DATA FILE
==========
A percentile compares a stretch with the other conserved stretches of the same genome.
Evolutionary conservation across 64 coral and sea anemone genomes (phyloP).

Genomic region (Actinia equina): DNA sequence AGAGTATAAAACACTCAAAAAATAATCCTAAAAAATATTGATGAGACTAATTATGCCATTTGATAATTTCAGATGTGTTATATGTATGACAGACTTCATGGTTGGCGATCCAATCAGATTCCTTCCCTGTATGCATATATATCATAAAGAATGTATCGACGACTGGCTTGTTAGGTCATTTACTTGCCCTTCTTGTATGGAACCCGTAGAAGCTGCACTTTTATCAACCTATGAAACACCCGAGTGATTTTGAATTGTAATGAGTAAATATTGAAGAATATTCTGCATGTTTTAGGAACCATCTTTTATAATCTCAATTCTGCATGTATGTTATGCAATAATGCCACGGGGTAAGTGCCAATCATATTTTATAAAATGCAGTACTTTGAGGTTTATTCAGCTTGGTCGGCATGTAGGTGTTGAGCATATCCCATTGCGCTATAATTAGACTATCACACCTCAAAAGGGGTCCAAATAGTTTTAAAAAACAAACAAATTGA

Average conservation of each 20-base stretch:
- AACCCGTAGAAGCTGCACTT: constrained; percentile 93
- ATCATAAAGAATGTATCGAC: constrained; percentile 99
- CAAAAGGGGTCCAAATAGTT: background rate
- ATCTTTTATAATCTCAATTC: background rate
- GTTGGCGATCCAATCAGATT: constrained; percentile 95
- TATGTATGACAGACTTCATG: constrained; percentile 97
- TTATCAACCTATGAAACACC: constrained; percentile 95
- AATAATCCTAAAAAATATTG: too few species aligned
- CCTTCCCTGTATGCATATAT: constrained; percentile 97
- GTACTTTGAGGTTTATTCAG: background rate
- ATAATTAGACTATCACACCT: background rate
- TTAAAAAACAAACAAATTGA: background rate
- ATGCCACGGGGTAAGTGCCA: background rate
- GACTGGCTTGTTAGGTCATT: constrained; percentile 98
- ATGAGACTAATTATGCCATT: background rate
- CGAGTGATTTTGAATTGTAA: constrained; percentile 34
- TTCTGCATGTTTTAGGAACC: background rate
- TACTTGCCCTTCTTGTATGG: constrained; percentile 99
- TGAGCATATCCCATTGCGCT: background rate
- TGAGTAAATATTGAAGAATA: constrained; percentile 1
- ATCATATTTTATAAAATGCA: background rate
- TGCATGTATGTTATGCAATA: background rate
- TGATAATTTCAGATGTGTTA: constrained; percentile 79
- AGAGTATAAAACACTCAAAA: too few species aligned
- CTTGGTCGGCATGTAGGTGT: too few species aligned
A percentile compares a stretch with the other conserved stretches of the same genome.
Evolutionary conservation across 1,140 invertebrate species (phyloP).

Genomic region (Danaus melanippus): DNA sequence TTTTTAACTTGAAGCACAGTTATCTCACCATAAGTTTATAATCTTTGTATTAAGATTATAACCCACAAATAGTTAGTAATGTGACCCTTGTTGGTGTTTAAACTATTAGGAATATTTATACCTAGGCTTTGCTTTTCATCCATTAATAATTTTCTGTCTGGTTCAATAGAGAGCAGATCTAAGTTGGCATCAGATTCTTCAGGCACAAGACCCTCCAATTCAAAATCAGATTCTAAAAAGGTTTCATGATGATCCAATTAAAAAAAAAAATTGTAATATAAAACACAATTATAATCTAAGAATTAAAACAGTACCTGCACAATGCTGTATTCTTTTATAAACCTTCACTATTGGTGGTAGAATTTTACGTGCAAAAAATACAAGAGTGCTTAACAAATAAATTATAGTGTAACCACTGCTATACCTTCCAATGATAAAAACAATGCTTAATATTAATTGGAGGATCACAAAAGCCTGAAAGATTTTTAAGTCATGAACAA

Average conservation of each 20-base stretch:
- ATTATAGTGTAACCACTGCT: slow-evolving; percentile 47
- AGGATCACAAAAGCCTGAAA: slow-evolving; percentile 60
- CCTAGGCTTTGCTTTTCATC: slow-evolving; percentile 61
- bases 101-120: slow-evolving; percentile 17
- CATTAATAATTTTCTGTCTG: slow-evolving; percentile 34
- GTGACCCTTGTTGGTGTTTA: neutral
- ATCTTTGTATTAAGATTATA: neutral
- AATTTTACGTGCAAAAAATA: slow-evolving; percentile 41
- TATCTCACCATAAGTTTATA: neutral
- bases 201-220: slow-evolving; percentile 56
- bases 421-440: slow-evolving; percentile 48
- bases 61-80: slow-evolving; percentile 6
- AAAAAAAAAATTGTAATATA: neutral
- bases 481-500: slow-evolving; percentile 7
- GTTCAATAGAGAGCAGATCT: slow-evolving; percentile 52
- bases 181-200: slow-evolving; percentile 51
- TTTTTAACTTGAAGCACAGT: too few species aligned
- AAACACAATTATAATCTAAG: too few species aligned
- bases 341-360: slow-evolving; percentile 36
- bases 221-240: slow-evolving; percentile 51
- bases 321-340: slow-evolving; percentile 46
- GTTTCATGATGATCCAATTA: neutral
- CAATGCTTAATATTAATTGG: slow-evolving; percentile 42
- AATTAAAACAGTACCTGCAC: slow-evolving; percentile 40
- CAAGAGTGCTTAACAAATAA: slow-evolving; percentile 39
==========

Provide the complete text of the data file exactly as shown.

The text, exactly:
A percentile compares a stretch with the other conserved stretches of the same genome.
Evolutionary conservation across 64 coral and sea anemone genomes (phyloP).

Genomic region (Actinia equina): DNA sequence AGAGTATAAAACACTCAAAAAATAATCCTAAAAAATATTGATGAGACTAATTATGCCATTTGATAATTTCAGATGTGTTATATGTATGACAGACTTCATGGTTGGCGATCCAATCAGATTCCTTCCCTGTATGCATATATATCATAAAGAATGTATCGACGACTGGCTTGTTAGGTCATTTACTTGCCCTTCTTGTATGGAACCCGTAGAAGCTGCACTTTTATCAACCTATGAAACACCCGAGTGATTTTGAATTGTAATGAGTAAATATTGAAGAATATTCTGCATGTTTTAGGAACCATCTTTTATAATCTCAATTCTGCATGTATGTTATGCAATAATGCCACGGGGTAAGTGCCAATCATATTTTATAAAATGCAGTACTTTGAGGTTTATTCAGCTTGGTCGGCATGTAGGTGTTGAGCATATCCCATTGCGCTATAATTAGACTATCACACCTCAAAAGGGGTCCAAATAGTTTTAAAAAACAAACAAATTGA

Average conservation of each 20-base stretch:
- AACCCGTAGAAGCTGCACTT: constrained; percentile 93
- ATCATAAAGAATGTATCGAC: constrained; percentile 99
- CAAAAGGGGTCCAAATAGTT: background rate
- ATCTTTTATAATCTCAATTC: background rate
- GTTGGCGATCCAATCAGATT: constrained; percentile 95
- TATGTATGACAGACTTCATG: constrained; percentile 97
- TTATCAACCTATGAAACACC: constrained; percentile 95
- AATAATCCTAAAAAATATTG: too few species aligned
- CCTTCCCTGTATGCATATAT: constrained; percentile 97
- GTACTTTGAGGTTTATTCAG: background rate
- ATAATTAGACTATCACACCT: background rate
- TTAAAAAACAAACAAATTGA: background rate
- ATGCCACGGGGTAAGTGCCA: background rate
- GACTGGCTTGTTAGGTCATT: constrained; percentile 98
- ATGAGACTAATTATGCCATT: background rate
- CGAGTGATTTTGAATTGTAA: constrained; percentile 34
- TTCTGCATGTTTTAGGAACC: background rate
- TACTTGCCCTTCTTGTATGG: constrained; percentile 99
- TGAGCATATCCCATTGCGCT: background rate
- TGAGTAAATATTGAAGAATA: constrained; percentile 1
- ATCATATTTTATAAAATGCA: background rate
- TGCATGTATGTTATGCAATA: background rate
- TGATAATTTCAGATGTGTTA: constrained; percentile 79
- AGAGTATAAAACACTCAAAA: too few species aligned
- CTTGGTCGGCATGTAGGTGT: too few species aligned
A percentile compares a stretch with the other conserved stretches of the same genome.
Evolutionary conservation across 1,140 invertebrate species (phyloP).

Genomic region (Danaus melanippus): DNA sequence TTTTTAACTTGAAGCACAGTTATCTCACCATAAGTTTATAATCTTTGTATTAAGATTATAACCCACAAATAGTTAGTAATGTGACCCTTGTTGGTGTTTAAACTATTAGGAATATTTATACCTAGGCTTTGCTTTTCATCCATTAATAATTTTCTGTCTGGTTCAATAGAGAGCAGATCTAAGTTGGCATCAGATTCTTCAGGCACAAGACCCTCCAATTCAAAATCAGATTCTAAAAAGGTTTCATGATGATCCAATTAAAAAAAAAAATTGTAATATAAAACACAATTATAATCTAAGAATTAAAACAGTACCTGCACAATGCTGTATTCTTTTATAAACCTTCACTATTGGTGGTAGAATTTTACGTGCAAAAAATACAAGAGTGCTTAACAAATAAATTATAGTGTAACCACTGCTATACCTTCCAATGATAAAAACAATGCTTAATATTAATTGGAGGATCACAAAAGCCTGAAAGATTTTTAAGTCATGAACAA

Average conservation of each 20-base stretch:
- ATTATAGTGTAACCACTGCT: slow-evolving; percentile 47
- AGGATCACAAAAGCCTGAAA: slow-evolving; percentile 60
- CCTAGGCTTTGCTTTTCATC: slow-evolving; percentile 61
- bases 101-120: slow-evolving; percentile 17
- CATTAATAATTTTCTGTCTG: slow-evolving; percentile 34
- GTGACCCTTGTTGGTGTTTA: neutral
- ATCTTTGTATTAAGATTATA: neutral
- AATTTTACGTGCAAAAAATA: slow-evolving; percentile 41
- TATCTCACCATAAGTTTATA: neutral
- bases 201-220: slow-evolving; percentile 56
- bases 421-440: slow-evolving; percentile 48
- bases 61-80: slow-evolving; percentile 6
- AAAAAAAAAATTGTAATATA: neutral
- bases 481-500: slow-evolving; percentile 7
- GTTCAATAGAGAGCAGATCT: slow-evolving; percentile 52
- bases 181-200: slow-evolving; percentile 51
- TTTTTAACTTGAAGCACAGT: too few species aligned
- AAACACAATTATAATCTAAG: too few species aligned
- bases 341-360: slow-evolving; percentile 36
- bases 221-240: slow-evolving; percentile 51
- bases 321-340: slow-evolving; percentile 46
- GTTTCATGATGATCCAATTA: neutral
- CAATGCTTAATATTAATTGG: slow-evolving; percentile 42
- AATTAAAACAGTACCTGCAC: slow-evolving; percentile 40
- CAAGAGTGCTTAACAAATAA: slow-evolving; percentile 39